Whenever a world leader dies i also believe that most embassies or main offices also fly their flags at half mast.

Kindest respects

Rodinus




edit on 6-12-2013 by Rodinus because: Whoops



posted on Dec, 6 2013 @ 08:56 AM
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I heard a junior officer express similar surprise this morning when he was told to "three quarter mast " the duster for the passing of a foreign political figure. We also touched on the danger of cheapening the practice through overuse. I don't hold any objection in this case, I do however object to the way the BBC will milk this for every possible sympathy rating they can get.
edit on 6-12-2013 by hotel1 because: (no reason given)



posted on Dec, 6 2013 @ 08:58 AM
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Half Mast, most definitely it should be, this planet is small enough as it is .............. its called respect. Respect for a man that changed the almost impossible in South Africa. RIP Modiba



posted on Dec, 6 2013 @ 09:05 AM
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reply to post by xmaddness
 


This more than anything. Mandela did more for Democracy than any of our stooge politicians do today. He also did more for racial equality than any of our racial leaders do today (who in fact do the exact opposite of bringing races together). This man deserves to have the flag lowered in his honor. I don't care if he is from South Africa, with the amount of greed, corruption, and apathy of our current politicians, I don't think I would ever respect any of them as much as I respect Nelson Mandela. I would support flag at half mast for Mandala before putting it at half mast for some event like a bomb going off and killing a bunch of our current Congressional politicians.



posted on Dec, 6 2013 @ 09:10 AM
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I think it's a very nice gesture with the right ideas.......but the national flag isn't there to be a tool for nice gestures.

Find another way, is what I say.



posted on Dec, 6 2013 @ 09:11 AM
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the guys who are honoring him are the internationalists, ya know, the power brokers who wish to transform the globe into one world socialist order? those guys?

people keep forgetting nothing done at the top is done for just americans, it's done for internationalists. globalists, in other words.



posted on Dec, 6 2013 @ 09:15 AM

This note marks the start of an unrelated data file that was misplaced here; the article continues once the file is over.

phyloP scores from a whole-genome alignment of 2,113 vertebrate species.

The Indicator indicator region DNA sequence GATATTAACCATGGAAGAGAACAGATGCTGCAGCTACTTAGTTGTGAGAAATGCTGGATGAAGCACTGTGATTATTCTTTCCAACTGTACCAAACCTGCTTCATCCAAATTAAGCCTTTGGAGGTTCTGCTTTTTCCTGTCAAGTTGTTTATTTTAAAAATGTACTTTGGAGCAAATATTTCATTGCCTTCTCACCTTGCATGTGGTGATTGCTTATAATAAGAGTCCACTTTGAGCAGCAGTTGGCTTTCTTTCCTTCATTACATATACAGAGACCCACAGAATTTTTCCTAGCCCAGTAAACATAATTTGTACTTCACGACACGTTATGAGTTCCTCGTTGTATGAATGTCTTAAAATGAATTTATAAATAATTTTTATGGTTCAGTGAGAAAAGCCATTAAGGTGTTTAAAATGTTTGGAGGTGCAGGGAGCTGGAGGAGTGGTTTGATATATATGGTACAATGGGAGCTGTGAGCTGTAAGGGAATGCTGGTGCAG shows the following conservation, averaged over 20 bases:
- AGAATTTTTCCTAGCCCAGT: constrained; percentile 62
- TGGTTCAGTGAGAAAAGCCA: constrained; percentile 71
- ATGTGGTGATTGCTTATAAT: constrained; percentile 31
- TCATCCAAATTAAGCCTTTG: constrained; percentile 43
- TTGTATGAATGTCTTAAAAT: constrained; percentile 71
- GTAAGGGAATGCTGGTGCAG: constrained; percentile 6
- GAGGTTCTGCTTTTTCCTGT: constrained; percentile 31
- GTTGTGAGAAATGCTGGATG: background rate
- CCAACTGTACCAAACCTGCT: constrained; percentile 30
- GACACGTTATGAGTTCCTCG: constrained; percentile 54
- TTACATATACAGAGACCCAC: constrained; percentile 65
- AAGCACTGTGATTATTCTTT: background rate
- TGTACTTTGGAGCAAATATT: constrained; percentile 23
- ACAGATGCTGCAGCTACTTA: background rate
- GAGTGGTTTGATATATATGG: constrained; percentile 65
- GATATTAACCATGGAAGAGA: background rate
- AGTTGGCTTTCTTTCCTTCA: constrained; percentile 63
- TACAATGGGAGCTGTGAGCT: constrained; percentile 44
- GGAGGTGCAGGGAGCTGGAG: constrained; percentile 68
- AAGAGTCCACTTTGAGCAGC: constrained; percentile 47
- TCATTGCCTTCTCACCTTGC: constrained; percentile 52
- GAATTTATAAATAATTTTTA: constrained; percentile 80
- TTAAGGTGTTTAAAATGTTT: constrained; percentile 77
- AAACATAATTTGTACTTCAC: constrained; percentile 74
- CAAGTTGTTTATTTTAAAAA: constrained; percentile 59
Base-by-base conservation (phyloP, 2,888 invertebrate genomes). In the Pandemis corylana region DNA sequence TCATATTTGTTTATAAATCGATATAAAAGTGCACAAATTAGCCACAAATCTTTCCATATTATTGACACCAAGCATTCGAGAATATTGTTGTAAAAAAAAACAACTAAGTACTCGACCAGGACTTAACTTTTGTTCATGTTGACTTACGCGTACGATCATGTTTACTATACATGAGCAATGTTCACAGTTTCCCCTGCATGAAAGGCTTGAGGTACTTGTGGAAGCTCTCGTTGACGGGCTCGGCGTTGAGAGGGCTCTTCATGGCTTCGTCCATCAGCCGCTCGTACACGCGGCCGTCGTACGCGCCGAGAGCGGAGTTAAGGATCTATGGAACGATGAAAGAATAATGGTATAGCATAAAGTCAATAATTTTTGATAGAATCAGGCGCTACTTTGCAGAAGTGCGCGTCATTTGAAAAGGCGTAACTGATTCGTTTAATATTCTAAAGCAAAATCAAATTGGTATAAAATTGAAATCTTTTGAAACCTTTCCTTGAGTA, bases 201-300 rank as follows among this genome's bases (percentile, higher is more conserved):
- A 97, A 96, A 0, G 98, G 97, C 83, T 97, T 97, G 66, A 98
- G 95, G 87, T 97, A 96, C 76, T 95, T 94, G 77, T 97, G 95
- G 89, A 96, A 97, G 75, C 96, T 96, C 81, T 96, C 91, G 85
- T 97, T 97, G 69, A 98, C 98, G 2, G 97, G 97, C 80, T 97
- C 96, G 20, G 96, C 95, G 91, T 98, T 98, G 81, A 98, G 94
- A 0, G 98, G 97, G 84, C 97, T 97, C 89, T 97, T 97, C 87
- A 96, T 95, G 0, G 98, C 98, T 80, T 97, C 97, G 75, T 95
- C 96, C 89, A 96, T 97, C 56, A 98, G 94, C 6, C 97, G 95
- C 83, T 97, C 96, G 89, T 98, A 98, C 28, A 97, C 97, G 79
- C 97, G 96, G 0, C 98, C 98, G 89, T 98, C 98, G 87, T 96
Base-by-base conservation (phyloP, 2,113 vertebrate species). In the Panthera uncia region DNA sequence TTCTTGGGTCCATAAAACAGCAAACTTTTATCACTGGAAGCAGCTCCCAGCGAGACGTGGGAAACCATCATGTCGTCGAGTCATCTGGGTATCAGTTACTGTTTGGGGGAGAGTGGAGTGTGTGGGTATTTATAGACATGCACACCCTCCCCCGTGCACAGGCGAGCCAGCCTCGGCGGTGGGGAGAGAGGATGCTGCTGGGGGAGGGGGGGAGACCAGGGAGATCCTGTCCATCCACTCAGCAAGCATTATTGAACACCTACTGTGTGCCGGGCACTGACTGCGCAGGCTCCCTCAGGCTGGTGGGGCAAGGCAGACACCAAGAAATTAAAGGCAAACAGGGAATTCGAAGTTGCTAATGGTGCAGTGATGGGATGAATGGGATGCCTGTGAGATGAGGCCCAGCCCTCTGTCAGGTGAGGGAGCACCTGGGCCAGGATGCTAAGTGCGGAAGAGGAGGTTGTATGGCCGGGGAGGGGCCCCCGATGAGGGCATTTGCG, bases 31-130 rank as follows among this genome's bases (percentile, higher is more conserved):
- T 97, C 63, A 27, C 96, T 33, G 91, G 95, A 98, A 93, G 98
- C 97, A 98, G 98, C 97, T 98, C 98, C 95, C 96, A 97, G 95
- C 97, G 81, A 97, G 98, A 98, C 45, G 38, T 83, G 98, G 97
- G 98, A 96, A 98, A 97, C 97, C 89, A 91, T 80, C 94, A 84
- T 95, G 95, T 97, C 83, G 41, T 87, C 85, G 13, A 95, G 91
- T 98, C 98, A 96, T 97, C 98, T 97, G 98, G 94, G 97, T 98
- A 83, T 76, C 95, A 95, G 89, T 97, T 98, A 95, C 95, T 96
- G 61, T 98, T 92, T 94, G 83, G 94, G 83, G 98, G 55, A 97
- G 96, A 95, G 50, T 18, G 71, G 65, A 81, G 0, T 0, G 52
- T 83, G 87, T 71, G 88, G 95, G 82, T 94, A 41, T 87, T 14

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reply to post by Wrabbit2000
 

Agreed.

In general, rightly or wrongly, the late Mr Mandela will be remembered for his efforts in the line of freedom, and human liberty in the face of oppression and tyranny.

Now, my point is, the Government (as a collective, not individually) of the USA hasn't really scored that well in recent times in those particular exams.......

Mourn in private with dignity as you wish, it is the choice of the individual, but to have one of the biggest oppressors of human freedom and liberty in modern times honour a man who really went for it along those lines.....

Not USA bashing, hopefully the majority can see what I am getting at.



posted on Dec, 6 2013 @ 09:17 AM
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For the people saying that it is inappropriate for the flag to be lowered for Mandela may want to check up on the flag codes here in the states.

Flag Code


In the event of the death of other officials or foreign dignitaries, the flag is to be displayed at half-staff according to Presidential instructions or orders, or in accordance with recognized customs or practices not inconsistent with law.


Deny ignorance don't embrace it.



posted on Dec, 6 2013 @ 09:27 AM
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reply to post by FlyersFan
 


The first black U.S president lowering the flag for the death of the first black president of S.A who fought racism and sought freedom for the oppressed.
It's respect and it should resonate with people in the states.


edit on 6-12-2013 by EA006 because: Took out swearing.


(post by EA006 removed for a manners violation)